Fr. Kilgariff emphasised in his first talk that Advent, unlike Lent, was a time of hope and happy anticipation of the birth of the promised Saviour. It had been celebrated as this since the sixth century and it is the beginning of the Church’s liturgical year. It was also a time to reflect on our own journey in faith. What were the milestones on the way; who had helped us; and what obstacles did we have to overcome?

He recommended reading the Pope’s recent encyclical Fratelli Tutti , in which he aims to promote a universal aspiration to fraternity and social friendship, where no one need face life in isolation, and that the time had come to dream of a single human family in which we are brothers and sisters all.
The present epidemic had demonstrated the need for this. In subsequent talks there was an emphasis on humility, as when Christ washed the feet of his disciples, contrasting this with the serpent in the Garden of Eden, convincing Adam that he would become like God if he ate the forbidden apple. The seminal quote here was ‘His state was divine but He became humbler yet, even to accepting death, death on a cross.’ In addition to humility, we need to examine our consciences and be in a fit state of grace to greet the newborn Saviour. It would be our gift to Him, equivalent to the gifts brought by the Three Kings to the infant Jesus. For the next two weeks of Advent, we concentrate on the rôle of John the Baptist who ‘made straight the way for the coming of the
Lord’ and finally in the last week the emphasis is on Our
Blessed Lady, for her delivery of the infant Saviour.

Each talk was followed by a lively discussion, following Newman’s point in his book The Idea of a University that we consolidate our learning in rational discourse with our equals.
‘The conversation of all is a lecture to each’, he declares.

On the Sunday morning we went to a beautiful Mass in the monastery church. It was open to the public and well-attended. All of the monks in residence at the abbey were there in their habits, there was a lay choir with triumphant playing of the organ and a challenging sermon from the abbot. The church was well illuminated by the reflection of the winter sunshine on the white stone interior and the whole occasion was a reminder that whatever the monks were occupied with during the day, their primary work was the glorification of God in the celebration of the liturgy.

After the Mass we were given a tour by the Guestmaster of the monastery library. The library contained over 100,000 books, many belonging to other orders and communities. They were kept in ideal conditions and at a constant temperature, maintained by environmentally sound heat pumps, drawing heat from shafts drilled deep into the earth below the library. During the tour I learnt two intriguing facts from the Guestmaster: that the abbey had always historically supported the Jacobite cause and that the present abbot hailed from Newcastle, my home town. All very satisfactory.

enjoyable and inspiring weekend and dispersed homewards. After a final lunch together, we thanked the Guestmaster for an


As a small child growing up in Dulwich in the 1950s,
I was first introduced to American culture by a journalist friend of my father who used to drop off American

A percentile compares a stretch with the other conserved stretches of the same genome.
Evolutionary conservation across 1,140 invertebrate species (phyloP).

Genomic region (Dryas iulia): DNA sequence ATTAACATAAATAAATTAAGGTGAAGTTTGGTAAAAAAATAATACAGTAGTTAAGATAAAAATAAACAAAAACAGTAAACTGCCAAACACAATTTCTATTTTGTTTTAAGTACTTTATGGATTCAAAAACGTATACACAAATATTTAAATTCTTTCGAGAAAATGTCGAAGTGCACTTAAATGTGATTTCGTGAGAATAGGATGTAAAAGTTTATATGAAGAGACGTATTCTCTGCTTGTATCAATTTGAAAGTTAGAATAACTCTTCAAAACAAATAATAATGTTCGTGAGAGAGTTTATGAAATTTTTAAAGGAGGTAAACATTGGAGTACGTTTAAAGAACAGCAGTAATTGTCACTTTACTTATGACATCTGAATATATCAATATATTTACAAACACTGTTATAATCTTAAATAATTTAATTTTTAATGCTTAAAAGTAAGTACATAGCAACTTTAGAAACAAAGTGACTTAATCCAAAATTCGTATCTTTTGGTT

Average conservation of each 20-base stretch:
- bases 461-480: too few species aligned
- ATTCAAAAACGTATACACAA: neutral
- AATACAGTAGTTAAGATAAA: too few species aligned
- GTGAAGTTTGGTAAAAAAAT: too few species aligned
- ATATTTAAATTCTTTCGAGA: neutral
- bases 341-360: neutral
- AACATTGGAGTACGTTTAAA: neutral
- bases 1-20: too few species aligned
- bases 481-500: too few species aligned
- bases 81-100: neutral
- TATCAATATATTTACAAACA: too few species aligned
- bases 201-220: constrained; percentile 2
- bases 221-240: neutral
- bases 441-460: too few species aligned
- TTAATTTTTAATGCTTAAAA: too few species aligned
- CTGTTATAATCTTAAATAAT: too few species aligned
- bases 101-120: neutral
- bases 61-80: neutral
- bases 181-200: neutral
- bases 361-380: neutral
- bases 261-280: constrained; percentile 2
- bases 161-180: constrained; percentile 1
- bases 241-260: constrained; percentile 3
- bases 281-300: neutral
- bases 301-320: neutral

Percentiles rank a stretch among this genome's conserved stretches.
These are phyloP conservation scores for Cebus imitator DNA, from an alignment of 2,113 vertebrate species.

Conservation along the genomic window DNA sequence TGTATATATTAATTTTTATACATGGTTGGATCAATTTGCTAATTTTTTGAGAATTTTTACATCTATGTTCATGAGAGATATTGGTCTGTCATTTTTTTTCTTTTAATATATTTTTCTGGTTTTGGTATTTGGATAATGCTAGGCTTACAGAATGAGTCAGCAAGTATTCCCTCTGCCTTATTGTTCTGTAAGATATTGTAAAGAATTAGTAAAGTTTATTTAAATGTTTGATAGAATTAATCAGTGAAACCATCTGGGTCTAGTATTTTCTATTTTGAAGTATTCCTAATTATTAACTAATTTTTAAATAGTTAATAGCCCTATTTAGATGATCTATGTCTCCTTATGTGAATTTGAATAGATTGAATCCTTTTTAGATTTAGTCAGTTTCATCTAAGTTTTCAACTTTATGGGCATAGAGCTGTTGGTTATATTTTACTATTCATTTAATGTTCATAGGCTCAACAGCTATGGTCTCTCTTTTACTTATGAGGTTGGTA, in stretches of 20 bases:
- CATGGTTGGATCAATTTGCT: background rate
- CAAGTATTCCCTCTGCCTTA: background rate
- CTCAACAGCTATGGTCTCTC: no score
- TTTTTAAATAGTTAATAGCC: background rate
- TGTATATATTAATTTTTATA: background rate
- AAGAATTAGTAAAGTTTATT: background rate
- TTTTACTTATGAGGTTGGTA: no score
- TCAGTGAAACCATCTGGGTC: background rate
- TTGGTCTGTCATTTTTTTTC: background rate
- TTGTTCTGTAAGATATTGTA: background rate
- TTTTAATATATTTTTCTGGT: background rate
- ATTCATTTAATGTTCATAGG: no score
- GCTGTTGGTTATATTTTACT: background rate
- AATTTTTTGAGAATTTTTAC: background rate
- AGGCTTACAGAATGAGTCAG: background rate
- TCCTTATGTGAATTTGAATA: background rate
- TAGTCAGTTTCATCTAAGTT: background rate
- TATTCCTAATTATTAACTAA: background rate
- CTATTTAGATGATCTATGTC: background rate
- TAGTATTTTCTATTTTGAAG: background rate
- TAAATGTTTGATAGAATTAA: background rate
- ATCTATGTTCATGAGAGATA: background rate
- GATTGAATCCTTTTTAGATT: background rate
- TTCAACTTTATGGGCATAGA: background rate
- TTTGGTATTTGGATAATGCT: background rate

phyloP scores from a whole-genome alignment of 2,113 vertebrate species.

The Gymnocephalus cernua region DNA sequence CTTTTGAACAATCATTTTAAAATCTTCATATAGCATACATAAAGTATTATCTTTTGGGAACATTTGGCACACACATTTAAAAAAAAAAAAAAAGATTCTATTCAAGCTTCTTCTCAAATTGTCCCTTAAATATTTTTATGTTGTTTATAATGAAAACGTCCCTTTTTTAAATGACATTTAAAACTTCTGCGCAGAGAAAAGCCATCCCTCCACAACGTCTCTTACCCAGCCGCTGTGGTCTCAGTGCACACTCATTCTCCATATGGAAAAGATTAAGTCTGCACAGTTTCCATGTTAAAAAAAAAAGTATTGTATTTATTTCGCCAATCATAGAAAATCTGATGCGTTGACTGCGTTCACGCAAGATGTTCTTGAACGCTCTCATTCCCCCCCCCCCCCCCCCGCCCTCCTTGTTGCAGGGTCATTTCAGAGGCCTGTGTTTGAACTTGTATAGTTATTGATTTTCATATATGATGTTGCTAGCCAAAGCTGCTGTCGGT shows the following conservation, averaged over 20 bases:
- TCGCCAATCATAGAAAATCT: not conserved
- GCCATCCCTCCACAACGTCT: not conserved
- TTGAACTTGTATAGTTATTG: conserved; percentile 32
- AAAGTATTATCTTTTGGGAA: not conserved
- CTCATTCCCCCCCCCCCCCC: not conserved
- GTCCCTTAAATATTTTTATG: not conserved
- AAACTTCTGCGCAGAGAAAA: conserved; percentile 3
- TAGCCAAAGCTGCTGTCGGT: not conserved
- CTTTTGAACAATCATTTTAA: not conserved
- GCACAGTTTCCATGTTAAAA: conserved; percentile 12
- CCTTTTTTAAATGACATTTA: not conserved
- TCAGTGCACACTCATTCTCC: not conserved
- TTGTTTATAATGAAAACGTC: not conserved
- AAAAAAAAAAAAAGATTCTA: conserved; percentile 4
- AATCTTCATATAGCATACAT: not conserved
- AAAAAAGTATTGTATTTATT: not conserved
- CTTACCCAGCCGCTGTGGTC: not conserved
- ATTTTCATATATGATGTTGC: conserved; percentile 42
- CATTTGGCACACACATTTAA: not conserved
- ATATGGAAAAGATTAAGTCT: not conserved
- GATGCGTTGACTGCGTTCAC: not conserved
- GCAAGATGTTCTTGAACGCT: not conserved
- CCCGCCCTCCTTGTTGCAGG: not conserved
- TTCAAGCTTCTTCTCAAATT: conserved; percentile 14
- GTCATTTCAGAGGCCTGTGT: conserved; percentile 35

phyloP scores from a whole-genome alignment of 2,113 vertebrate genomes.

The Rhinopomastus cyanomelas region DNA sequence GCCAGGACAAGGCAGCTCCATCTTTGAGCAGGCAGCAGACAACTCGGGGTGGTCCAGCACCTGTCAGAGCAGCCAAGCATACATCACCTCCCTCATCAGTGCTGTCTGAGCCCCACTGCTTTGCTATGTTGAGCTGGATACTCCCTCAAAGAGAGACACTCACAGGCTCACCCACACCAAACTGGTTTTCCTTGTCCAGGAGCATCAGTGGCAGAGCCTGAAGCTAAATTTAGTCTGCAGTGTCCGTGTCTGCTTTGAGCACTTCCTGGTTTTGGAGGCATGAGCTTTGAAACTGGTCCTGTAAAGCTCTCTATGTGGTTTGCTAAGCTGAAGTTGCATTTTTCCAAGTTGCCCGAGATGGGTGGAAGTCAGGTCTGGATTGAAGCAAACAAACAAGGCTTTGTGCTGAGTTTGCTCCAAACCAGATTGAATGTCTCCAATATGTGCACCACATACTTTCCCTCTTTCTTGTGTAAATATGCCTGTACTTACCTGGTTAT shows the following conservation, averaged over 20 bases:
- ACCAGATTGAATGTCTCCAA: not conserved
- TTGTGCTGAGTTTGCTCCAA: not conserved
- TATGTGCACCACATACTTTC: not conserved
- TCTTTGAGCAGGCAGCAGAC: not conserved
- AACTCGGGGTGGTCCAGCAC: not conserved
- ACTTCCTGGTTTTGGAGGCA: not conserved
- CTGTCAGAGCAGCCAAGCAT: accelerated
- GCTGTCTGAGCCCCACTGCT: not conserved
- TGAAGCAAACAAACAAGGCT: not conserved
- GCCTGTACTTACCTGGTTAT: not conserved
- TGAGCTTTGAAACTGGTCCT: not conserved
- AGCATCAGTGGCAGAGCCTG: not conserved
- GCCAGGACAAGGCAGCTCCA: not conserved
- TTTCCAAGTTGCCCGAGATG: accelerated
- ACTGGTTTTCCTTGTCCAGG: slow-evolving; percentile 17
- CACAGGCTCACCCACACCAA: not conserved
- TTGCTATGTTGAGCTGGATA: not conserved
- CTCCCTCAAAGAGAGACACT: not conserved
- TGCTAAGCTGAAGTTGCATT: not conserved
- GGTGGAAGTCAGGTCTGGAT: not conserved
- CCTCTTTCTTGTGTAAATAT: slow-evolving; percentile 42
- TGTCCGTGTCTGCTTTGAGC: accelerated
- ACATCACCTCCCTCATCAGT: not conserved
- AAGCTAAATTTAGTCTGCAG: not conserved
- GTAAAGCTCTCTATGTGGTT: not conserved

magazines – or “the glossies” – at our home when he had finished reading them, writes Sue Bingham. We children consumed them avidly.

I’m not sure my mother ever glanced at them as they were certainly not age appropriate as we scanned pictures of Hollywood glamour, gory Mafia gangland slayings and an enjoyed lifestyle that was beyond our wildest dreams.

While we lived in houses with rudimentary heating and electrics and consumed basic foods with little branding and not a piece of plastic packaging in sight, our “cousins” in the USA enjoyed vast station wagons, luxurious homes with every modern convenience, palatial supermarkets, and enviable fashion. Even as children, we marvelled at the difference and – as post-war progeny – stared open-mouthed at such overabundance.

This intrigue continued, fuelled by movies, literature, and Elvis.

Then the American art scene blew me away during my art school days. It may have been an influence in setting up our design company in New York and, later, Los Angeles – or choosing to buy a house in the Rockies. But in more recent years, Donald Trump, and the intense media frenzy his madness fuelled, eventually brought all that to end. And we quietly withdrew.

However, recently I have once again been enjoying the paintings of Norman Rockwell – a predominantly commercial artist and a prolific illustrator – who so perfectly captured the essence of American life with his shrewd social observations and his capture of the minutia that makes his work so vivid and compelling.

Saying Grace is a 1951 painting for the cover of The Saturday Evening Post’s Thanksgiving issue. The picture depicts a woman and her young grandson in a crowded restaurant saying grace before their meal, observed curiously, even incredulously, by the other diners. The inspiration came from a reader who observed a Mennonite family praying in similar circumstances and caused
Rockwell to visit diners and Automats in New York and
Philadelphia, taking extensive reference photographs throughout. The tables and chairs came from a diner in Times Square for the final reference photoshoot, and his son, friends and neighbours all featured in the final painting, after extensive charcoal and